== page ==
Championship Diamonds, Part One: The Beverly Hills Jeweller Icing Out the NBA

When an NBA player wants ice like Winnipeg, Jason of Beverly Hills is the first call. Jason crafts the finest jewels for minted athletes, rappers and celebrities. From designing five Championship rings to bejewelling Andre Iguodala’s teeth, the famed silversmith drops gems on writer Jimmy Ness

Jewellery is a form of communication. It says how we feel about ourselves, who we remember and what we believe. A necklace might convey wealth, religion, marital status or pure, unfettered, fresh to death, wipe me down, swag

No matter what the jewels proclaim, Jason of Beverly Hills loves the conversation. Drake and ASAP Rocky’s favourite iceman, he adorns A-listers, royalty and the mega-rich. Jason’s lockbox includes diamond-encrusted loafers, a $400k iPhone case and the priciest toy car ever made. Basketball, however, is the soul of the operation.

Around half of all active NBA players wear Jason’s product. His reputation for educating rather than fleecing stars means he’s often introduced right after they’re drafted. LeBron, Kevin Durant and Draymond Green all met the jeweller before their first games.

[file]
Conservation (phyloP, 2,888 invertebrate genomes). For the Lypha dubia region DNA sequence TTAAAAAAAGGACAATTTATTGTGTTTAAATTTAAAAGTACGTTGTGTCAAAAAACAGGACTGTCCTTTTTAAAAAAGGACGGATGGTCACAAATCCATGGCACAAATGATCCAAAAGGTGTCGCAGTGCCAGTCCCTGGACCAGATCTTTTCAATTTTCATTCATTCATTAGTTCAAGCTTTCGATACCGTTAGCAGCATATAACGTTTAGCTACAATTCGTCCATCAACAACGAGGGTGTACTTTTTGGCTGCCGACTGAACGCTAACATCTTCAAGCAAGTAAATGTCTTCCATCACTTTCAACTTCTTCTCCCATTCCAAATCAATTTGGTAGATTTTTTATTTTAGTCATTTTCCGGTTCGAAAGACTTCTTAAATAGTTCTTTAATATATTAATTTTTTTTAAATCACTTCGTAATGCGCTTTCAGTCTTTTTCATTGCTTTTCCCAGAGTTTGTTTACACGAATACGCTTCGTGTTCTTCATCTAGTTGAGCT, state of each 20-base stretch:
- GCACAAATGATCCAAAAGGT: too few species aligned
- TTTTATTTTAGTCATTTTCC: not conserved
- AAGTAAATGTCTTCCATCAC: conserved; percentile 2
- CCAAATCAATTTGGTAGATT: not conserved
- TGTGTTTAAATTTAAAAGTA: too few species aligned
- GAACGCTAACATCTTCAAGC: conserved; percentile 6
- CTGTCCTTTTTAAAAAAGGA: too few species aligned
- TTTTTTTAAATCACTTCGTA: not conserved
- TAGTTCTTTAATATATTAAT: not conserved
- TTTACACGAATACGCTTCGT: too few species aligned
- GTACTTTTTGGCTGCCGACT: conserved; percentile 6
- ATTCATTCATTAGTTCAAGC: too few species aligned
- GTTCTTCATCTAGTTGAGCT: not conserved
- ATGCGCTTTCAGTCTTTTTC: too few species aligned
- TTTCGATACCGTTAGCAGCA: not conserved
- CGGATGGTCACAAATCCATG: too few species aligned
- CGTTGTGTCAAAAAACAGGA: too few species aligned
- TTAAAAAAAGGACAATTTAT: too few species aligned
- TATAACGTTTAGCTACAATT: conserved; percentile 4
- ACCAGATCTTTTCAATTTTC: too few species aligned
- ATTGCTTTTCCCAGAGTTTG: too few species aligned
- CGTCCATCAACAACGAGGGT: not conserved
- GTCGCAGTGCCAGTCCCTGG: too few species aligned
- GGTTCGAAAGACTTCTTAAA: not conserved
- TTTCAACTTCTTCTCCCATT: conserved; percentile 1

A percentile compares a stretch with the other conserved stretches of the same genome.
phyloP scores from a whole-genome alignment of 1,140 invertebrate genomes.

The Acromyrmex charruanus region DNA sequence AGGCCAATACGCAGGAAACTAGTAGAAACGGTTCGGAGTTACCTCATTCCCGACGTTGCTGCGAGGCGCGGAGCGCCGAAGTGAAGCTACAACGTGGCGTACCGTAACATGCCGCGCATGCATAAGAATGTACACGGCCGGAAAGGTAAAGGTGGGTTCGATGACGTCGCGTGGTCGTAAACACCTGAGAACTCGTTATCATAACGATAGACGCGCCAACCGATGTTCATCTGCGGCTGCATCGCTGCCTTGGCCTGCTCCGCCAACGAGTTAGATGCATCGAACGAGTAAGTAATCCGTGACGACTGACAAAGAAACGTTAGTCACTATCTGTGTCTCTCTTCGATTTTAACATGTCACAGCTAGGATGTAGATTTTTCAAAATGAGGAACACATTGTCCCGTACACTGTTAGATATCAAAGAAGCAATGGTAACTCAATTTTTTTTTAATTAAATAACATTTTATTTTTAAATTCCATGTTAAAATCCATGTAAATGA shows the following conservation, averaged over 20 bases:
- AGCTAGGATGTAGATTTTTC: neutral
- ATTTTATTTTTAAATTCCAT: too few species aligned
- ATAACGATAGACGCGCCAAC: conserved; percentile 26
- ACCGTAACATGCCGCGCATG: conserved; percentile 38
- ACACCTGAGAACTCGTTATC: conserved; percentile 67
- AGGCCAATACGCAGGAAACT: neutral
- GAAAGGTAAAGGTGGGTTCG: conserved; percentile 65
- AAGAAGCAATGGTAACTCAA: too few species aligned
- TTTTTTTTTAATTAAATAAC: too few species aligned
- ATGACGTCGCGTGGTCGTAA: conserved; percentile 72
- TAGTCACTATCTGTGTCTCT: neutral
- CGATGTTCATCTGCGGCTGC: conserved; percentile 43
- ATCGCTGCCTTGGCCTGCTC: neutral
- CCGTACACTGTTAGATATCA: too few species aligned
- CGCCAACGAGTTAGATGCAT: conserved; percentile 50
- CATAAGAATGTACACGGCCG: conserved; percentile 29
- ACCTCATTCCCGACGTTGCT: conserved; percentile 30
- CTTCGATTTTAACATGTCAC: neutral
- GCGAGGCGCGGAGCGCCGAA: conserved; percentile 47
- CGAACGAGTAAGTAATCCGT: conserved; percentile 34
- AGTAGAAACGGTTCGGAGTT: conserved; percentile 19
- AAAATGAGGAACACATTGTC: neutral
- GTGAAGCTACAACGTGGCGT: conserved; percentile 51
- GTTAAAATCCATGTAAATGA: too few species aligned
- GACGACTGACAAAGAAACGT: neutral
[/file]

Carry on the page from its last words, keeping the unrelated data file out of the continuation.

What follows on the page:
Financial wisdom aside, players also depend on JBH’s discretion. He’ll produce a disco-ball chain for a draft pick, help surprise their childhood friend or privately commemorate their loved one. JBH will polish the wedding ring – he’ll also appease the side-chick who didn’t get invited.

Jason’s so ingrained in the NBA; he’s learned to interpret the signs of a long career as well an upcoming blowout. Jewellery purchases say more than you’d think.

When a player examines what they’re buying, to learn what separates the VVS from the cubic zirconia – that attention to detail often translates into their wider career. A rookie who’s savvy with diamonds will likely read a sponsorship deal closely or think twice about leasing that third Mercedes. 

“If I meet a young player and he comes in with an entourage of 20 people, I know that this guy’s probably going to be running out of money before year three,” Jason attests.

“When I met LeBron, for example, the first time he asked all the right questions. This is the kid that I remember just going to Cleveland and being in a hotel room and he wouldn’t stop working out. He had those exercise balls and was doing sit-ups. He literally sat there and did it for hours and hours on end. This guy was on magazine covers when he was sixteen years old. He had that work ethic at that age, and he had a great group of friends around him. And the result is what you see today.”